Nobel prizes go to work in parasitic remedies

Oct 05, 2015, 5:27 PM EDT
Satoshi Omura (L), professor of Kitasato University, attends a press conference after winning the 2015 Nobel Prize for Medicine, at the Kitasato campus in Tokyo on October 5, 2015
AFP PHOTO / Yoshikazu TSUNO

Three scientists, one from the U.S., one from Japan, and one from China have been awarded Nobel prizes in medicine for their work in seeking natural-based remedies for parasitic diseases including malaria and river blindness. William Campbell, Satoshi Omura, and Youyou Tu share the prize. The Washington Post writes:

William Campbell’s eu­reka moment came in 1975, as he was testing a new medicine to fight parasites in domestic and farm animals. The Irish-born scientist realized a parasitic worm in horses bore an amazing resemblance to the parasite that causes river blindness in humans.
 
It was a simple connection, almost too good to be true, and so he allowed himself only a moment’s excitement. “We’d see other [drugs] rise and fall,” Campbell, now 85, recalled in an interview Monday. “The probabilities are overwhelming that the whole thing is going to fall apart. Most drug candidates don’t ever reach the marketplace.”
 
In the end, a form of the drug that Campbell and others developed succeeded where previous treatments had failed. Their work resulted in a sharp decline of river blindness, a parasitic infection that has blinded tens of millions of people in Africa, Latin America and other poverty-stricken countries. It also helped reduce the incidence of filariasis, another parasitic disease that can result in elephantiasis, a painful and disfiguring swelling in the legs and lower body.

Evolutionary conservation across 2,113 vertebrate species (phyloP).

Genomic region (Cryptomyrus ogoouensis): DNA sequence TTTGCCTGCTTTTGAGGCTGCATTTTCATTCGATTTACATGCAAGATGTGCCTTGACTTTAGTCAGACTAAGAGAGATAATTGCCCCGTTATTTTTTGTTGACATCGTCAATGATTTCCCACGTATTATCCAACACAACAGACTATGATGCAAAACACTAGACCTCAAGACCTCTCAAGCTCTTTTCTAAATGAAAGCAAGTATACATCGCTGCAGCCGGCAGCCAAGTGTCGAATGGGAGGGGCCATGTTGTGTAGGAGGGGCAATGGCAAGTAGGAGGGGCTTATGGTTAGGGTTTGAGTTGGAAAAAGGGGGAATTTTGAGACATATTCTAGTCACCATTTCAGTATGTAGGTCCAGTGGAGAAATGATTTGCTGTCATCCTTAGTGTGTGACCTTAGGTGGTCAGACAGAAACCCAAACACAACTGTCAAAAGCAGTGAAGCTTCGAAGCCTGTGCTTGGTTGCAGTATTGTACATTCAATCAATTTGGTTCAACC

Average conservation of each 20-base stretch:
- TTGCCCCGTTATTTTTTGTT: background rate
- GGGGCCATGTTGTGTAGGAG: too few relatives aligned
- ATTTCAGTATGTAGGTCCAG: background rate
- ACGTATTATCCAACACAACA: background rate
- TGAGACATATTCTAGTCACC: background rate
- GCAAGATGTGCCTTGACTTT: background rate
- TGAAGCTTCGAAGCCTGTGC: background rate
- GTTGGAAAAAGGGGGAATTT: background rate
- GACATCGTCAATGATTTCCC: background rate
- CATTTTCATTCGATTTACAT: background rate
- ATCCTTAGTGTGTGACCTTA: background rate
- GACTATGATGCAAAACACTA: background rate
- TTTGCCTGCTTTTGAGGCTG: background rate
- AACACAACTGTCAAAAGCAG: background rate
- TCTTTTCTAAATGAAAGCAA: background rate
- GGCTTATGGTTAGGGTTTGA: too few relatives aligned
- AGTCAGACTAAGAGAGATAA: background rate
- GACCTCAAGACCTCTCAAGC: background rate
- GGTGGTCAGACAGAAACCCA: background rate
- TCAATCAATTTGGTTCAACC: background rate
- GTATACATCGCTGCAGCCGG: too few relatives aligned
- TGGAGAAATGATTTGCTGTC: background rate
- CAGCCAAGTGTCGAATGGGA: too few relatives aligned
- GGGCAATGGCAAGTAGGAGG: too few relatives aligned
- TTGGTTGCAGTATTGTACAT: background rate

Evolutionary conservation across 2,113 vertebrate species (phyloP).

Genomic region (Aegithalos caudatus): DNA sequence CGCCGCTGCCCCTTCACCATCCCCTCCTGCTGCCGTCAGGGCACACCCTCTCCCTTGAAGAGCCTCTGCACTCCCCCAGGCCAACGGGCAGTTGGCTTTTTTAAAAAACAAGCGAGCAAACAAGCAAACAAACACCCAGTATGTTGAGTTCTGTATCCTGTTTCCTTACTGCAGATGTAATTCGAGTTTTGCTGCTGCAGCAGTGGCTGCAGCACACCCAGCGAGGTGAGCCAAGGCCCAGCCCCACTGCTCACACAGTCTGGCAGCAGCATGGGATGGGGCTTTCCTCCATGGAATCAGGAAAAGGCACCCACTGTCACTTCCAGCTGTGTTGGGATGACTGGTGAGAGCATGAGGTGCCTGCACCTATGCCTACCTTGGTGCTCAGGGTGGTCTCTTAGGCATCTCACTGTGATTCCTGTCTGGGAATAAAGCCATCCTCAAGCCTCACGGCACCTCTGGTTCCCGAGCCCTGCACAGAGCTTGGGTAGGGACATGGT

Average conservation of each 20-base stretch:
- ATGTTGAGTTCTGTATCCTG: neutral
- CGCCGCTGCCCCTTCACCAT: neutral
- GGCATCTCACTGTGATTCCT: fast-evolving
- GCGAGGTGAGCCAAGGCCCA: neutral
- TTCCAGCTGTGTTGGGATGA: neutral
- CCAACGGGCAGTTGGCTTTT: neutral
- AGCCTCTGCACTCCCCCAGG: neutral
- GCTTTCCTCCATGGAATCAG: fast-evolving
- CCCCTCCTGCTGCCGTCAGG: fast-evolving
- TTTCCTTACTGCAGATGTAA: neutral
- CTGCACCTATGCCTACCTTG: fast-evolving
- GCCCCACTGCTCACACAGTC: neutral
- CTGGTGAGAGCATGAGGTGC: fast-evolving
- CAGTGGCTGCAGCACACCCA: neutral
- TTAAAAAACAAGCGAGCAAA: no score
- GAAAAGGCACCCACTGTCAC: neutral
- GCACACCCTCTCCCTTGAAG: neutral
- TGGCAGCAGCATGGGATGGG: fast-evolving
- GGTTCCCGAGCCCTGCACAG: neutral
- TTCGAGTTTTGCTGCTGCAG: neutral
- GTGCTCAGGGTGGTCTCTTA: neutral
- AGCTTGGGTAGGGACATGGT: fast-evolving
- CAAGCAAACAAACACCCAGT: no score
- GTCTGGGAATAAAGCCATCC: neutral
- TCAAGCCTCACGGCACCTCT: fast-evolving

Three scientists who discovered natural-based remedies against parasites that cause malaria and river blindness won the Nobel Prize of Medicine on Monday.
 
The compounds - called artemisinin and ivermectin - are used by millions of people around the world and have saved countless lives. Ivermectin -which now is used to fight pests from bed bugs and lice to serious diseases such as lymphatic filariasis - was derived from naturally occurring bacteria in soil.
 
The winners -- from Japan, China and the United States -- worked separately to find medicines that were synthesized into powerful and effective drugs.
 
"These two discoveries have provided humankind with powerful new means to combat these debilitating diseases that affect hundreds of millions of people annually. The consequences in terms of improved human health and reduced suffering are immeasurable," the Nobel committee said.
 
Arteminisin, used to fight the malaria parasite, comes from a plant. Ivermectin was developed from a soil bacteria.

 

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